Published: May 11, 2013
£25bn Severn Barrage project between Brean and Wales steps closer

The possibility of a Severn Barrage being built between Wales and Brean, near Burnham-On-Sea, took a major step forward this week with the announcement that five major global companies have been signed up to work on the £25bn project.

Hafren Power, the consortium behind proposals to build the 11-mile power-generating barrage, announced details of the five firms working with it which cover engineering, construction, project management and logistics.

The project could create an estimated 50,000 jobs and generate around 5% of the electricity the UK needs if it gets the go-ahead - but there remain deep concerns by environmental and tourism groups plus local residents.

Earlier this year, the Government indicated it wanted to see a more substantial business case before deciding whether to back the idea of a barrage, which would be funded entirely from private sources.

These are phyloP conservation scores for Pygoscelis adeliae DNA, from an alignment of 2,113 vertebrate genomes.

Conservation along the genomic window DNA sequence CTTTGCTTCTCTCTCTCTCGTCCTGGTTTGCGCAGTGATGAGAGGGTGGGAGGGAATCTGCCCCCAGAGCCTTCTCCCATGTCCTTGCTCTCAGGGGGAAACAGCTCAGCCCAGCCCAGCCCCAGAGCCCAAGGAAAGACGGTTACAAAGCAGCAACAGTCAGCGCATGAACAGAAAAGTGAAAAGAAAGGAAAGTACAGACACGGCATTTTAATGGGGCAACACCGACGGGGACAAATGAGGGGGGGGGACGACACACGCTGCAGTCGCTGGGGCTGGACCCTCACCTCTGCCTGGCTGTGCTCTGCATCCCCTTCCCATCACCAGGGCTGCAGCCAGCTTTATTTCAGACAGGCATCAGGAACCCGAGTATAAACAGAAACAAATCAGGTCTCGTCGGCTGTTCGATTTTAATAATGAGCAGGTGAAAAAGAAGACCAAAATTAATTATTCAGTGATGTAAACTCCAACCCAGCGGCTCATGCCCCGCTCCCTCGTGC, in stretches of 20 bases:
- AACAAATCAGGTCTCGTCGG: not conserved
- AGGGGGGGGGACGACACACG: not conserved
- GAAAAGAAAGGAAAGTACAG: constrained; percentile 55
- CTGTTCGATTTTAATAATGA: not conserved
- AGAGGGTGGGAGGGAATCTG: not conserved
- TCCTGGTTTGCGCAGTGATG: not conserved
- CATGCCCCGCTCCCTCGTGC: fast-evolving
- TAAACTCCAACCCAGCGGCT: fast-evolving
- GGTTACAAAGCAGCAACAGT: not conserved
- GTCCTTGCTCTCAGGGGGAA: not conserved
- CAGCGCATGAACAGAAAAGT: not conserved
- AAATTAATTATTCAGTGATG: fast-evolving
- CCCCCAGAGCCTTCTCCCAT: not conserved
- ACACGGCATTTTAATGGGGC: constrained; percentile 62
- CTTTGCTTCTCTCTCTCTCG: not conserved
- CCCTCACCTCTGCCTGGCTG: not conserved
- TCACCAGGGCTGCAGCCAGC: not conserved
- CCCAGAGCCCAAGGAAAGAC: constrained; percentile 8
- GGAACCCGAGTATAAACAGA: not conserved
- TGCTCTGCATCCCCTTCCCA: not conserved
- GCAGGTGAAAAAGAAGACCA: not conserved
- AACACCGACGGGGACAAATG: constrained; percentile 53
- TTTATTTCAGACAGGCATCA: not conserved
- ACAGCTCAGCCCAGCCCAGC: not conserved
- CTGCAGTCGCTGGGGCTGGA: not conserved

The five firms - Arup, Bechtel, DHL, Mott MacDonald and URS - are currently assessing what is needed to manage the approvals and work for the nine-year build of the project.

Hafren Power Chief Executive Tony Pryor said this week: "Government has an open mind on our proposal and we are working hard to provide further details of construction, environmental and business impacts and mitigation."

"These companies have successful track records in delivering large infrastructure projects and are bringing considerable expertise and momentum to the process."

He added: "As part of the energy mix, tidal power is greatly under-utilised. As a sustainable energy source the Severn estuary barrage will help the UK meet its renewable energy requirements. The engineering could also become the standard for schemes elsewhere in the world."

Government approval is needed for the proposal, together with an agreement to support the electricity price in the first 30 years.

Environmental groups are opposed to the plan and say a barrage would damage wildlife in and around the Severn estuary.

Friends of the Earth director Gareth Clubb said this week: "Regardless of how big the companies involved are, the sums just don't add up. You can have the biggest companies in the world working on it but the economics of the project don't work so I don't see it being given the go-ahead."

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